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Editorial: Surge Reverse


We all have the upmost respect for those who serve in our armed forces and for those who serve overseas in harm’s way. They deserve special respect and benefits since they are the only ones who stand between us and those who wish to do us harm. Now with Veterans Day now past, we have another unique opportunity to act and put our words into action.

We possibly have three times as many service personnel and support people out of the country the last few years. From 200,000 deployed for almost eight years from in the 1990’s and early 2000’s s to maybe up to 600,000.  But judging from recent pronouncements by the President and the mood of the country there seems to be a new development. They are coming home. A reverse surge if you will. That I think most would also agree is the good news. But to really honor our service people who have survived and sacrificed, we are the ones that now need to do them a service. We need to help them with the many problems that have been plaguing our veterans on their return.


Unemployment for veterans is at least two percent higher than for nonveterans. Twenty percent of returning veterans have symptoms of Post Traumatic Stress Disorder (PTSD) and PTSD raises the risk of domestic abuse. Prescription drug abuse has soared and suicide deaths have outnumbered combat deaths in the last two years. And 10 percent of our state prison population and a total prison estimate of 140,000 people in 2004 reported prior service in the U.S. Armed  Forces. On any given night there are 131,000 veteran who are homeless. Even one-third of children who have parent deployed in a war zone are at higher risk for psychological problems and a new study says violence more common among kids of combat veterans. And that includes the daughters.  But it’s the youngest soldiers that pay the heaviest price. Nearly one-third of the U.S. troop deaths in Iraq were those aged 18 to 21. Young male veterans aged 18 to 24 who served during Gulf War era II had an unemployment rate of 21.9 percent in 2010.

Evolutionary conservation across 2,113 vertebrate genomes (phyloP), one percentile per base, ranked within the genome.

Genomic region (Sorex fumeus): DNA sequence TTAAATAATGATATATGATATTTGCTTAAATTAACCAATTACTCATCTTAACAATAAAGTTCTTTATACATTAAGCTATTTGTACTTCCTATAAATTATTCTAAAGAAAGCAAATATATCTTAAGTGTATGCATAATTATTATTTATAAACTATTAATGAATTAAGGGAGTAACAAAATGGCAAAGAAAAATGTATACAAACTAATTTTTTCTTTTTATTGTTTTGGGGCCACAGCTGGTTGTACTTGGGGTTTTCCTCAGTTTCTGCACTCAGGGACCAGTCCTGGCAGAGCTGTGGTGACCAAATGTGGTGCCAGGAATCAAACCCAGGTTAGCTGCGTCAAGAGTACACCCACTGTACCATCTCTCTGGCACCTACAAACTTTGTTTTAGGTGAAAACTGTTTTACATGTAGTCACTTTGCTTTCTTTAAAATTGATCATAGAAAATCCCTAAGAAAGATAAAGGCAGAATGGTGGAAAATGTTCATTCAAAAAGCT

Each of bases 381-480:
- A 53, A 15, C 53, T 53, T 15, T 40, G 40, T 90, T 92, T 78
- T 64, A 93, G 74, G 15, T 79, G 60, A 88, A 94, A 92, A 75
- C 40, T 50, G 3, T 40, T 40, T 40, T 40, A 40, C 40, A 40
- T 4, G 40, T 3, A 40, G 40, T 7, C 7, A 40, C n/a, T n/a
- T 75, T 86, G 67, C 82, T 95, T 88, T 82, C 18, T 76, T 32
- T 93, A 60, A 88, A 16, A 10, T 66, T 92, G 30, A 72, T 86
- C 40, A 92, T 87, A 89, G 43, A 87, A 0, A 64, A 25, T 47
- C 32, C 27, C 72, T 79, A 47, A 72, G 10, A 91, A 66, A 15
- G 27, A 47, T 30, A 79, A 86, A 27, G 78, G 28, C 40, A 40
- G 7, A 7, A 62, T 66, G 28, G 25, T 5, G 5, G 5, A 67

It seems clear that not one group or institution could handle these problems all by themselves. We are now all going to have to pitch in to make sure they all have a soft landing. I cannot think of any many adjustments bigger than coming from an environment where there is violence to one where there isn’t. We can never know what they went through and I’m sure they don’t want us to go through it and find out. And those of us in the Southern States may have even a bigger burden of helping veterans since the tradition of military service in the South has continued since 2001. In my home state of Kentucky we alone might have upward to over 10,000 service people deployed.


Even if you are vehemently against the wars or the rules of engagement do not automatic assume that those prerogatives are included in a soldiers job description  once they has enlisted, taken an oath and received compensation. They often have to wait for the ballot box like the rest of us. If there are failed policies, militaries are quite often victims of them too and sometimes take the brunt of the consequences.


If we want America and its forces to continue to be strong, and we want America to continue to become more peaceful, then I think it is time for all of us to do our service personnel a service and now give then the special attention and consideration they deserve in areas big and small. Not only for those at the tip of the spear of our armed forces but also for those who make up the body of the spear too for all those who serve, sacrifice. Bigger institutions must do their part but the rest of us can too. I believe this begins with kindness. It could be a smile, letting them cut in line or buying their coffee. Even our fiercest warriors are still quite human off duty which means that a little bit of kindness goes a long way. No matter what challenges they face on their return, kindness is a big step in the right direction. This goes not only for the ones who will be returning but the ones who already have and there are 22 million veterans in the U.S.. This would make every day we are in contact with veterans another Veteran’s Day. This would not elevate them above the rest of us but only insure that they can enjoy a normal life, like the rest of us. This is probably the biggest gift we can give them, that despite their sacrifice they are still an equal member of the American family and the American dream.